As promised, City Council on Thursday introduced a bill that will preserve the controversial DROP retirement perk for all city workers, including the Council members themselves.
In a press release, Council President Anna C. Verna said a compromise bill will eliminate DROP's cost, while avoiding costly litigation that is sure to follow if the prized benefit is denied city workers. That bill would shift the guaranteed 4.5 percent interest rate on DROP funds to the U.S. Treasury rate, saving an estimated $1 million a year, and push back DROP eligibility to two years after workers reach retirement age.
"I know there has been immense pressure to eliminate the DROP because of its cost,” which has been estimated to be at least $100 million since its inception in 1999, Council President Verna said. “The bill introduced today preserves DROP as an option. It is designed to eliminate its cost for all employees in currently open pension plans who are not yet eligible to retire. My colleagues and I believe this is the better approach, but we look forward to exploring the alternatives at the scheduled hearing on the bill.”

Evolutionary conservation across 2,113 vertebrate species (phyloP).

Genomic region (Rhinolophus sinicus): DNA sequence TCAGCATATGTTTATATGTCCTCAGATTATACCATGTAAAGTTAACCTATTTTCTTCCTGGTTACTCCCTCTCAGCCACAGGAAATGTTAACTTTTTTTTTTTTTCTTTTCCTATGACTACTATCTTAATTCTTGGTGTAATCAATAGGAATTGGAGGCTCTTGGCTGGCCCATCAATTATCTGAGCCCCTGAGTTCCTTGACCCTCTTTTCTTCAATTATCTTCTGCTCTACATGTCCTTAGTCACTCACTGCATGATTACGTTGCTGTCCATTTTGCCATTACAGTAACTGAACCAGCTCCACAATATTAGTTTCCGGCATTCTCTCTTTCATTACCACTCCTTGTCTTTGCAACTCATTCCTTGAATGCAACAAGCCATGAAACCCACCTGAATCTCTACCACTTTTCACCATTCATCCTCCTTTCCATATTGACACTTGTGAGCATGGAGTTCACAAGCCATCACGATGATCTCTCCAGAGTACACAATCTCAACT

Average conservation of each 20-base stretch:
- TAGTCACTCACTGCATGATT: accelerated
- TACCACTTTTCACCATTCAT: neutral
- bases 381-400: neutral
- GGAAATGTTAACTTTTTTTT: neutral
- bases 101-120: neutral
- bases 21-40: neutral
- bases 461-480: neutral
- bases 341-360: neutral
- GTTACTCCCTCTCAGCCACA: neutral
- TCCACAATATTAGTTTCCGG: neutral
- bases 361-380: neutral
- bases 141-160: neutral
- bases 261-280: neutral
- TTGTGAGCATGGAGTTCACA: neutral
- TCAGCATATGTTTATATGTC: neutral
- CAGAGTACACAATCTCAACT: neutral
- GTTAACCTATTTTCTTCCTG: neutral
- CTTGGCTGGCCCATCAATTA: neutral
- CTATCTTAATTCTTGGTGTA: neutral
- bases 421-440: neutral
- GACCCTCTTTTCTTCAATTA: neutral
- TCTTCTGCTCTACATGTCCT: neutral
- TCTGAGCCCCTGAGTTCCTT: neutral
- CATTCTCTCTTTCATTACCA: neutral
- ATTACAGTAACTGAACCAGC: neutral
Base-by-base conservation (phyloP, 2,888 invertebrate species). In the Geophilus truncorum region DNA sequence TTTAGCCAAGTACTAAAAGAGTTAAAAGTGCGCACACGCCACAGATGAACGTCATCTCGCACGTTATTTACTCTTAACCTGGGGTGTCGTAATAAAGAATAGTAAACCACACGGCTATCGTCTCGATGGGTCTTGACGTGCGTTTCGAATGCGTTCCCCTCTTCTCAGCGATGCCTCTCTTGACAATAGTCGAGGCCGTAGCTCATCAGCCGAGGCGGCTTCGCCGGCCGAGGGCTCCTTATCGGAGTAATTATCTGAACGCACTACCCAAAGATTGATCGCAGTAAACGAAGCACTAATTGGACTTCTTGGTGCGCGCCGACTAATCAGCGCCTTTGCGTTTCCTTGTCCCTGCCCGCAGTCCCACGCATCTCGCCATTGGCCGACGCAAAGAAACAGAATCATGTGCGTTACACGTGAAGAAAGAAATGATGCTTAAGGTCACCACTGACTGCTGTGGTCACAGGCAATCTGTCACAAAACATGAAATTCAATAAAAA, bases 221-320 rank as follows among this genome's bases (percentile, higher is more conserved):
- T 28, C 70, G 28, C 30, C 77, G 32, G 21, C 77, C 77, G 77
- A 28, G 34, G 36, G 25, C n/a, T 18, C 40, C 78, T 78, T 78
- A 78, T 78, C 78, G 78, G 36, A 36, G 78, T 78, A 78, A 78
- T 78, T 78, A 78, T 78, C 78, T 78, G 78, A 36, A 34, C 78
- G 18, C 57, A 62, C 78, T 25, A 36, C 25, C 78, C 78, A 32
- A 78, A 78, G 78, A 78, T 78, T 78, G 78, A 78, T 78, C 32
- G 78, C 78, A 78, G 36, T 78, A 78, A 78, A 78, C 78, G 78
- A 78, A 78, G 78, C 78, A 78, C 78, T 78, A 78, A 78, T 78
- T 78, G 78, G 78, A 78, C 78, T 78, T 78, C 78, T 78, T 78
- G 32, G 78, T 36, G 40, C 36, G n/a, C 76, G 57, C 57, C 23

A hearing is scheduled for June 8.
The bill does not change the status of current elected officials, who can still join DROP. All newly elected officials are excluded by a 2009 state law.
Seven City Council members have already joined the Deferred Retirement Option Plan, walking away with lump-sum payments from between $190,000 to more than $500,000. Ten others are still eligible. They are Jannie L. Blackwell, Blondell Reynolds Brown, Darrell L. Clarke, W. Wilson Goode Jr., Bill Green, William K. Greenlee, Curtis Jones Jr., Brian J. O'Neill and Maria Quinones Sanchez.
Six of the 10 have pledged not to join DROP in the future. Blackwell, Clarke, Greenlee and O'Neill -- all of whom could collect lump sums of about $500,000 in four years if they joined DROP tomorrow -- have refused to make any promises about their intentions.
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